Incremental Progress is Still Progress

It can be frustrating at times to work toward a big financial goal, especially when it feels like you’re not making fast enough progress . You look at how much is left to go, and it seems like you’re never going to get anywhere. But that’s not the case — so long as you don’t give up.

Don’t lose sight

When you hit a wall like that, remember that it’s natural to get tired or discouraged when you’re doing a long slog. But that doesn’t mean you aren’t going to get the job done. Remember that incremental progress is still progress . 

And in some cases, incremental progress leaves a bigger and more permanent change in its wake. Just think of the Colorado river creating the Grand Canyon.  No one would argue with those spectacular results, but the river didn’t do it overnight. It took time and effort.

Focus on the right things

So when you start to feel discouraged with big jobs like paying off debt or saving up for a down payment, remember that it’s because you’re looking at how much is left instead of how far you’ve come already. Focus on the right things instead — things like:

  • the fact that you’re making a permanent change in your behavior that will have a lasting impact

  • the fact that you are making progress, even taking possible set backs into account

  • how far you’ve come already, compared to what things were like before you started

  • and how great it will be when you do reach your goal

Regroup

Recharge, regroup, and redirect your energy on a regular basis, and you’ll find it easier to stay motivated. Talk with others who are working on a similar goal, but measure your progress against your own situation. Keep going, and the day you can celebrate complete success will get closer and closer.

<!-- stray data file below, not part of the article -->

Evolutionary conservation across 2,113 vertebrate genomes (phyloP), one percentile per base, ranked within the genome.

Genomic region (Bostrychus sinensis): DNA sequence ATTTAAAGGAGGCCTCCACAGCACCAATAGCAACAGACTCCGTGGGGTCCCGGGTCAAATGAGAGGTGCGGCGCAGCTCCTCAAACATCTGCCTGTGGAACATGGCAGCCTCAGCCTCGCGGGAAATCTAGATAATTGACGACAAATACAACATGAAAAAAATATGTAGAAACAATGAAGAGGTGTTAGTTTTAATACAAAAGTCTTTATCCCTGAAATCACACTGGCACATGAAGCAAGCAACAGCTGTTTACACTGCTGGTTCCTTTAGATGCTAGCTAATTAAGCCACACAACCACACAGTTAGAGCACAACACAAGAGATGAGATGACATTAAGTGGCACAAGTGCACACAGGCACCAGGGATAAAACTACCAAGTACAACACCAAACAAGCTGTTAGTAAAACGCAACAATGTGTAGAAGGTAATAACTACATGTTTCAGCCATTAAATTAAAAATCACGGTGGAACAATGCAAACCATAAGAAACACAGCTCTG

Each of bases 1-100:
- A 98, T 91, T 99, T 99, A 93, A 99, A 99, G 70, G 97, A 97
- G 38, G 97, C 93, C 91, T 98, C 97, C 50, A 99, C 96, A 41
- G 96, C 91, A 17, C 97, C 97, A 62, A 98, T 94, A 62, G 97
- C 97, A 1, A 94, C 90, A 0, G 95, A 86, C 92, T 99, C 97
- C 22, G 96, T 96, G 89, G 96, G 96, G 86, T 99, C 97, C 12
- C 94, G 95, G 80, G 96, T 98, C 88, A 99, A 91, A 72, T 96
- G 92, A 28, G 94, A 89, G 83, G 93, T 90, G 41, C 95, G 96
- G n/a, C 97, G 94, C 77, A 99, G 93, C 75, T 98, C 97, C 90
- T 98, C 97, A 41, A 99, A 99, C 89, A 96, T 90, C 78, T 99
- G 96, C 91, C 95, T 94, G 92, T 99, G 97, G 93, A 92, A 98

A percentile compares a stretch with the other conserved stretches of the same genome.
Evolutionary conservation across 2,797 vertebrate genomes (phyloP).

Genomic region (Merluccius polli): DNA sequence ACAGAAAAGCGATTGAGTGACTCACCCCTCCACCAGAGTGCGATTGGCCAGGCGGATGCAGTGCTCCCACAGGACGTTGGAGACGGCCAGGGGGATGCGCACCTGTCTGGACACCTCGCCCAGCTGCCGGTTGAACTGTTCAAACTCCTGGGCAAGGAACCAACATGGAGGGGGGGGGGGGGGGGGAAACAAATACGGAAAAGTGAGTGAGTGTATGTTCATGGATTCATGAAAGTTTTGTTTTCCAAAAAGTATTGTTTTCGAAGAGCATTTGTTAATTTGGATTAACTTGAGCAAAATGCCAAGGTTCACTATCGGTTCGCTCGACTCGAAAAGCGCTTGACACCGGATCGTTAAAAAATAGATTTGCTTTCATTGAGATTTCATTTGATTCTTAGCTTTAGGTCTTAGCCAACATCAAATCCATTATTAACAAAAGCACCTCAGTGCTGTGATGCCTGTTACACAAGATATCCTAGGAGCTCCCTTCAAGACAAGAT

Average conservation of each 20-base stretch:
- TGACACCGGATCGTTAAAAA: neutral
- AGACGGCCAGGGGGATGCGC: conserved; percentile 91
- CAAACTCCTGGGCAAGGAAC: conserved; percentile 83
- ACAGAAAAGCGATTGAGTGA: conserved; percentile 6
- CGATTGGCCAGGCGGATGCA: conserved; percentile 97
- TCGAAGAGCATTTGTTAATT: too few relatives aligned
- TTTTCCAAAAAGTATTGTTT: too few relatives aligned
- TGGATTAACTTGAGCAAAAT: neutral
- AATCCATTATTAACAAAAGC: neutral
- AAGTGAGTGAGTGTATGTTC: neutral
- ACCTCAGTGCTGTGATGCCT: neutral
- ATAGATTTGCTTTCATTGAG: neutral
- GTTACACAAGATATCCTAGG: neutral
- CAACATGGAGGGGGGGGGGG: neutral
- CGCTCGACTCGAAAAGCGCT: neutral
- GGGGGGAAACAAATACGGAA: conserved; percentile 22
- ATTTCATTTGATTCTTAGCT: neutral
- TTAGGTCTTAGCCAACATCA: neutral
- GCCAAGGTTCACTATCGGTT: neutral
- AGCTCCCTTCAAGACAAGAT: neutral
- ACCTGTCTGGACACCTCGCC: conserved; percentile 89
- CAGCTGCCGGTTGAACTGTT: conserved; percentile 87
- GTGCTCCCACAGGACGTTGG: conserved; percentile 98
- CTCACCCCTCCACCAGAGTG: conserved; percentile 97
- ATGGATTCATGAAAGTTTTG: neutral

Stick with your financial goal, and you will succeed.

YOU MIGHT ALSO LIKE

6 comments

  • Thanks for the pep talk – sometimes I get discouraged when I see how slowly a certain debt is shrinking or how long it’s taking to save a certain amount. But you’re right, every little bit helps!

  • I also employ a strategy of “checking out” for maybe a month or two and coming back and looking at the numbers. It’s like avoiding the monotony of watching paint dry. Putting the savings and investing on autopilot makes this easy.

  • Tanya

    Last year I used to track my Credit Card balances monthly. That got old and frusterating especially when you see the balance only go down by a few dollars. Now I track the balances at the end of every Quarter, This method is better and not so time consuming. I have paid off 3 small balances this year but the next payoff wont be for 2-3 months. I need to keep motivated but its hard when you dont have those quick wins.